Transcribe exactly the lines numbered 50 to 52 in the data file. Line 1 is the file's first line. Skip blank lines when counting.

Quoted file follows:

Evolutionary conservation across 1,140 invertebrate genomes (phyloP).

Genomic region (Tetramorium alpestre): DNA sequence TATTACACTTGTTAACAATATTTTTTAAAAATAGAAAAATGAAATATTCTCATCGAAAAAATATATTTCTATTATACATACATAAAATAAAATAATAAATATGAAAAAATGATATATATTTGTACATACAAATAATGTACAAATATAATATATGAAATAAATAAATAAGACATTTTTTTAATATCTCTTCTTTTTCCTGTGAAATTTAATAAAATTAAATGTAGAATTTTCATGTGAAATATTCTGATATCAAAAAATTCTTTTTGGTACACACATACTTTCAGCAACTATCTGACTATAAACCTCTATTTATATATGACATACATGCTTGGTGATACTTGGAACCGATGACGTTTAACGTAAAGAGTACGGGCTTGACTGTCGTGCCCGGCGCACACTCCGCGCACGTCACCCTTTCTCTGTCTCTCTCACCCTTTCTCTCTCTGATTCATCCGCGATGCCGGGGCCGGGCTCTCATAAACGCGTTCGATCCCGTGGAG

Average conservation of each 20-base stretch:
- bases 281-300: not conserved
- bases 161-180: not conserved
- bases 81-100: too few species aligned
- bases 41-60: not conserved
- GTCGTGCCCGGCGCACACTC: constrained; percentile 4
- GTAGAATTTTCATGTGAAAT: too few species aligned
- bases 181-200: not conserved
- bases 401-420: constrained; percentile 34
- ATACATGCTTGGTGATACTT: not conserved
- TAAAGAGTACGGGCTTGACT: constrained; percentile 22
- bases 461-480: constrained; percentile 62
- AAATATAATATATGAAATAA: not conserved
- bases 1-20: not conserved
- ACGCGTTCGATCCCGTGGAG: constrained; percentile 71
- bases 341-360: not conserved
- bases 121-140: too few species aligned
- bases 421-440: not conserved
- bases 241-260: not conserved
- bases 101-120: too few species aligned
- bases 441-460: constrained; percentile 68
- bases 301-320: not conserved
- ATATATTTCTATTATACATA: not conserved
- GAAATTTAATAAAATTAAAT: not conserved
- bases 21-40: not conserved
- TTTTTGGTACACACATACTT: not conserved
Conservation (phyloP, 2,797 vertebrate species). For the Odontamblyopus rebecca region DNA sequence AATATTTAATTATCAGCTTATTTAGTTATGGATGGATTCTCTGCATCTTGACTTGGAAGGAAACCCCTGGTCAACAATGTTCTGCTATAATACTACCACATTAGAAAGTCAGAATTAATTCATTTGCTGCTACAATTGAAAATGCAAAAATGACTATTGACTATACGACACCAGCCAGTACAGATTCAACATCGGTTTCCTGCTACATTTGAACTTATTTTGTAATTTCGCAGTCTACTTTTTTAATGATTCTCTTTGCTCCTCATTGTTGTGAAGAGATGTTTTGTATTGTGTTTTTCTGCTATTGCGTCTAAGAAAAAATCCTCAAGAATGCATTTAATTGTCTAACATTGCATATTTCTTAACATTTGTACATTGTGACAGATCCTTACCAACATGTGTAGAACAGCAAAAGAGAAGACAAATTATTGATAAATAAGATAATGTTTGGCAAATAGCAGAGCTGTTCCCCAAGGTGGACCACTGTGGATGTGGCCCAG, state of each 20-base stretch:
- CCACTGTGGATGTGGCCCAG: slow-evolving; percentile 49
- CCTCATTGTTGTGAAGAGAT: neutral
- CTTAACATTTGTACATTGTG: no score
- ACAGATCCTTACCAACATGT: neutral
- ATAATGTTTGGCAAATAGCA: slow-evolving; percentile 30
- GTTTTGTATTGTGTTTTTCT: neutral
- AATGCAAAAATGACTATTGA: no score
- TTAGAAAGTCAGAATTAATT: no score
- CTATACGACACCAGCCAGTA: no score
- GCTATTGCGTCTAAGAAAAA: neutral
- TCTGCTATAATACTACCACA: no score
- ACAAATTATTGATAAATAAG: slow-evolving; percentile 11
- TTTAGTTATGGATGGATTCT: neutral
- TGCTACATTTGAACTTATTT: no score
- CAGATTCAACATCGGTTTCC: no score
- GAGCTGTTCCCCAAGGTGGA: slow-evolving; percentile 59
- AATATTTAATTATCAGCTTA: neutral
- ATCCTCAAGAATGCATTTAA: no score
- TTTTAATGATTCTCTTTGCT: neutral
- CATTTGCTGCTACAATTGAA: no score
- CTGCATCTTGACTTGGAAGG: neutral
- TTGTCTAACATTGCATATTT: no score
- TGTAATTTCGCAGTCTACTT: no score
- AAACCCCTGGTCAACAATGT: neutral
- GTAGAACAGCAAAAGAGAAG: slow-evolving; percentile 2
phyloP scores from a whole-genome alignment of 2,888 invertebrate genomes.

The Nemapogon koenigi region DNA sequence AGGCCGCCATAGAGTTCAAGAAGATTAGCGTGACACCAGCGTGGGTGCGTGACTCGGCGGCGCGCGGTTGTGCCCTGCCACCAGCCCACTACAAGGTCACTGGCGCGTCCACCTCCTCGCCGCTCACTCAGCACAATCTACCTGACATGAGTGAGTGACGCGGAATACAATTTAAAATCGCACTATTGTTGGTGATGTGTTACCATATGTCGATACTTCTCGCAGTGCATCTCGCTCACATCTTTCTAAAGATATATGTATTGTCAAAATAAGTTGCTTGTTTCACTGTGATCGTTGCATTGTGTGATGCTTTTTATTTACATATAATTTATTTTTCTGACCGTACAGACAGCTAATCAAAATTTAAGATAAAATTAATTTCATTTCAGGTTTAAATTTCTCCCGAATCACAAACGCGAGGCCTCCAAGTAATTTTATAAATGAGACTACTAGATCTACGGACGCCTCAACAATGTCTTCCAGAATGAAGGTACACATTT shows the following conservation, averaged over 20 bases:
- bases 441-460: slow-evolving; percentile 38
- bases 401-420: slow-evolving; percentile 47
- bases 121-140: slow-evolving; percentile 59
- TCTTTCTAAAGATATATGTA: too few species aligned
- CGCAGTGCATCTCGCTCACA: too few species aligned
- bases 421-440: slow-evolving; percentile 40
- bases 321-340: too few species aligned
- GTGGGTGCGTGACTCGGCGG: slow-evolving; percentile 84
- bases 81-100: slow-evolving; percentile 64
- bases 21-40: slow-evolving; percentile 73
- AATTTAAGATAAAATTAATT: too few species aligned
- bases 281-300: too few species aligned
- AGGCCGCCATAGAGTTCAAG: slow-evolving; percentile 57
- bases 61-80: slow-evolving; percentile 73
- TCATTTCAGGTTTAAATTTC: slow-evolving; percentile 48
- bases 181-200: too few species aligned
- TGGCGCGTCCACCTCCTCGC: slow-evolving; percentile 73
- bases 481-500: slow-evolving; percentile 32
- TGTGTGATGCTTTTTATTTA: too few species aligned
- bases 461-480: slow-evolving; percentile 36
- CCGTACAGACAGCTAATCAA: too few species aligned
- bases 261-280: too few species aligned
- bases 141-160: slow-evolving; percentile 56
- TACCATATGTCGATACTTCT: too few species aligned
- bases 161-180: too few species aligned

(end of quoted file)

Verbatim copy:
- CTGCATCTTGACTTGGAAGG: neutral
- TTGTCTAACATTGCATATTT: no score
- TGTAATTTCGCAGTCTACTT: no score